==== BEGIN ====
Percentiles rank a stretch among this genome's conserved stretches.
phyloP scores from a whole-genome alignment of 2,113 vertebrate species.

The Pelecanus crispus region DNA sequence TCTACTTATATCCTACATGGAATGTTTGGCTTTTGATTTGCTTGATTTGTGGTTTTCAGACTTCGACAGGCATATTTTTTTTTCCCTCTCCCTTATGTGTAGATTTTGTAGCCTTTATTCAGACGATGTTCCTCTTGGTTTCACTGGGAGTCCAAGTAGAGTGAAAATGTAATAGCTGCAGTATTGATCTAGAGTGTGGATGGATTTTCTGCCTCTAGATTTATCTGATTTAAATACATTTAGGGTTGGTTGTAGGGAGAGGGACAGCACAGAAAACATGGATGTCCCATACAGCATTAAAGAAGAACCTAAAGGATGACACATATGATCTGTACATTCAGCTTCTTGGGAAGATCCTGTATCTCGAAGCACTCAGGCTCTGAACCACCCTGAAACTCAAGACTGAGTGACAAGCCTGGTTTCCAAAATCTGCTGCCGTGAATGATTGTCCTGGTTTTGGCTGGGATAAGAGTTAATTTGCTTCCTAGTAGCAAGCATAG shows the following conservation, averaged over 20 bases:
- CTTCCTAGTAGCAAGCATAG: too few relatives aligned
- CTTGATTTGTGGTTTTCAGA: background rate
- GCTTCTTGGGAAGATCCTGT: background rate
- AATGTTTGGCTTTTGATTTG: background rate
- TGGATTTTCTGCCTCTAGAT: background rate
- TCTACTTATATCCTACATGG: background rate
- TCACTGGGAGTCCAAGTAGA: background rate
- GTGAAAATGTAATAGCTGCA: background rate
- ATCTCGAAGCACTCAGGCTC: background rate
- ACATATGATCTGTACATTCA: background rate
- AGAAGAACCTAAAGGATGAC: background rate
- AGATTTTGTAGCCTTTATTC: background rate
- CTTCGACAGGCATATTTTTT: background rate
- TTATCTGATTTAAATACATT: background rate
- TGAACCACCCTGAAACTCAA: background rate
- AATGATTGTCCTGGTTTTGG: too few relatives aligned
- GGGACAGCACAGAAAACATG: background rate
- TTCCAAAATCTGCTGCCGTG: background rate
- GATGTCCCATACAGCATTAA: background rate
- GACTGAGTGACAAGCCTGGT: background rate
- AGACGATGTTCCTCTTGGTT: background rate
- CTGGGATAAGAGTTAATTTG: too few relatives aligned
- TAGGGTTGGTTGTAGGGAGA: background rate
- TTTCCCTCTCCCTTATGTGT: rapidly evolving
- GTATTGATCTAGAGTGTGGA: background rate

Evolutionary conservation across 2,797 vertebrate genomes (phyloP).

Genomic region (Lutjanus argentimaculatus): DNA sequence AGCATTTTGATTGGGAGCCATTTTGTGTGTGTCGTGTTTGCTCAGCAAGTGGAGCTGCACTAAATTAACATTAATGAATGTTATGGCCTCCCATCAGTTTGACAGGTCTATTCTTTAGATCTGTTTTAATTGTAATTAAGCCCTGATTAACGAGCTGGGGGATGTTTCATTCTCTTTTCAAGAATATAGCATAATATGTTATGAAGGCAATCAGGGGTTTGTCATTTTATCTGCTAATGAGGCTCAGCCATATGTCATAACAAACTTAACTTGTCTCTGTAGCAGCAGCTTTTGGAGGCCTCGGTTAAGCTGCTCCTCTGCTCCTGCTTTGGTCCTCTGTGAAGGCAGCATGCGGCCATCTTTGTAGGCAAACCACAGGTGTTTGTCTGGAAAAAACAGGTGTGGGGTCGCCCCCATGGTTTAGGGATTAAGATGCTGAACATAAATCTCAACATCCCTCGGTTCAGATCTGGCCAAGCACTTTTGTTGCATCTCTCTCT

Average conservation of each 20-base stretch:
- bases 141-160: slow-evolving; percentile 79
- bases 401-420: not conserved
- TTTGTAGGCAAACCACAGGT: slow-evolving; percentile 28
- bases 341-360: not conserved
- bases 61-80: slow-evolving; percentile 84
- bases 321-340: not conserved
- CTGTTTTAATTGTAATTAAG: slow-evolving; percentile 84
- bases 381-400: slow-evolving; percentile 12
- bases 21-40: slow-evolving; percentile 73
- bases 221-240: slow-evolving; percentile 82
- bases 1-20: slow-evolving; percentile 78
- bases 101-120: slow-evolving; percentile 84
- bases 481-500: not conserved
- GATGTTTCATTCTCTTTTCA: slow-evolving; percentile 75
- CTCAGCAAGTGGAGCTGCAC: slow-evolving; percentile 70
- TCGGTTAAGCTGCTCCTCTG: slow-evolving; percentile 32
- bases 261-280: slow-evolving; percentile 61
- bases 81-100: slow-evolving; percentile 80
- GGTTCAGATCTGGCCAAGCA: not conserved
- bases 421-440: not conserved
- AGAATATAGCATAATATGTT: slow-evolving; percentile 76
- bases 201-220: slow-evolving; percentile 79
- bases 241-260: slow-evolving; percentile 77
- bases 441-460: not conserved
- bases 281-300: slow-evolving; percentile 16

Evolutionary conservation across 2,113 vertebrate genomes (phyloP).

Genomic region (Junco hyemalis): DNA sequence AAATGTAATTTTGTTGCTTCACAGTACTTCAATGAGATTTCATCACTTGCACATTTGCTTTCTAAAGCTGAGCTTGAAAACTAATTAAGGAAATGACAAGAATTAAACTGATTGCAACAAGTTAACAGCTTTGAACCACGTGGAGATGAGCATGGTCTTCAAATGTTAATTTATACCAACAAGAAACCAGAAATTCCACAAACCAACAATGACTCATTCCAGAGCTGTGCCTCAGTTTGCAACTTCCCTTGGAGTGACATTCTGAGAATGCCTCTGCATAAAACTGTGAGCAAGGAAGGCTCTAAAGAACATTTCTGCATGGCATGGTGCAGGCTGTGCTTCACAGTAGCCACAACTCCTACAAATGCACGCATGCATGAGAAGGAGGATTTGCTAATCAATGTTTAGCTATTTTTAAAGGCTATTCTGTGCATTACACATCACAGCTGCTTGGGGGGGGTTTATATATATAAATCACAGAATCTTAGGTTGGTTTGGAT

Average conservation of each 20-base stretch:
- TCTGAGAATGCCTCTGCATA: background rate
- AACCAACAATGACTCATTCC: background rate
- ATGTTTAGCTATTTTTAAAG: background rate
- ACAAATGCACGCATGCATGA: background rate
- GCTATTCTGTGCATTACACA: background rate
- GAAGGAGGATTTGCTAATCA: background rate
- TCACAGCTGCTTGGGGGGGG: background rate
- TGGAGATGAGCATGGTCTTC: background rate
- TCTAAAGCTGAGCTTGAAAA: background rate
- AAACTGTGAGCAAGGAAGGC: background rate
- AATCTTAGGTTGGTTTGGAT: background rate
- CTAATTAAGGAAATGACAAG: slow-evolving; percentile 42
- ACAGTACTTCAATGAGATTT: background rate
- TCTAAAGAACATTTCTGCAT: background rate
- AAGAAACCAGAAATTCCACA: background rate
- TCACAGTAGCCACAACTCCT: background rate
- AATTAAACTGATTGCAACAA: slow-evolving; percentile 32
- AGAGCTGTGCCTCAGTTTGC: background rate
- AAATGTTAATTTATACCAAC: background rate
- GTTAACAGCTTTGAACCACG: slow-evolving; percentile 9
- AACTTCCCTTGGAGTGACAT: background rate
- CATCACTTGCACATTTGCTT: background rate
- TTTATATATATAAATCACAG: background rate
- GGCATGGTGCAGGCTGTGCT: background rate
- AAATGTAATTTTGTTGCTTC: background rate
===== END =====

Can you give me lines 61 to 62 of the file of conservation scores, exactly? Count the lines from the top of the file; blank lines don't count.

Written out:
- AACCAACAATGACTCATTCC: background rate
- ATGTTTAGCTATTTTTAAAG: background rate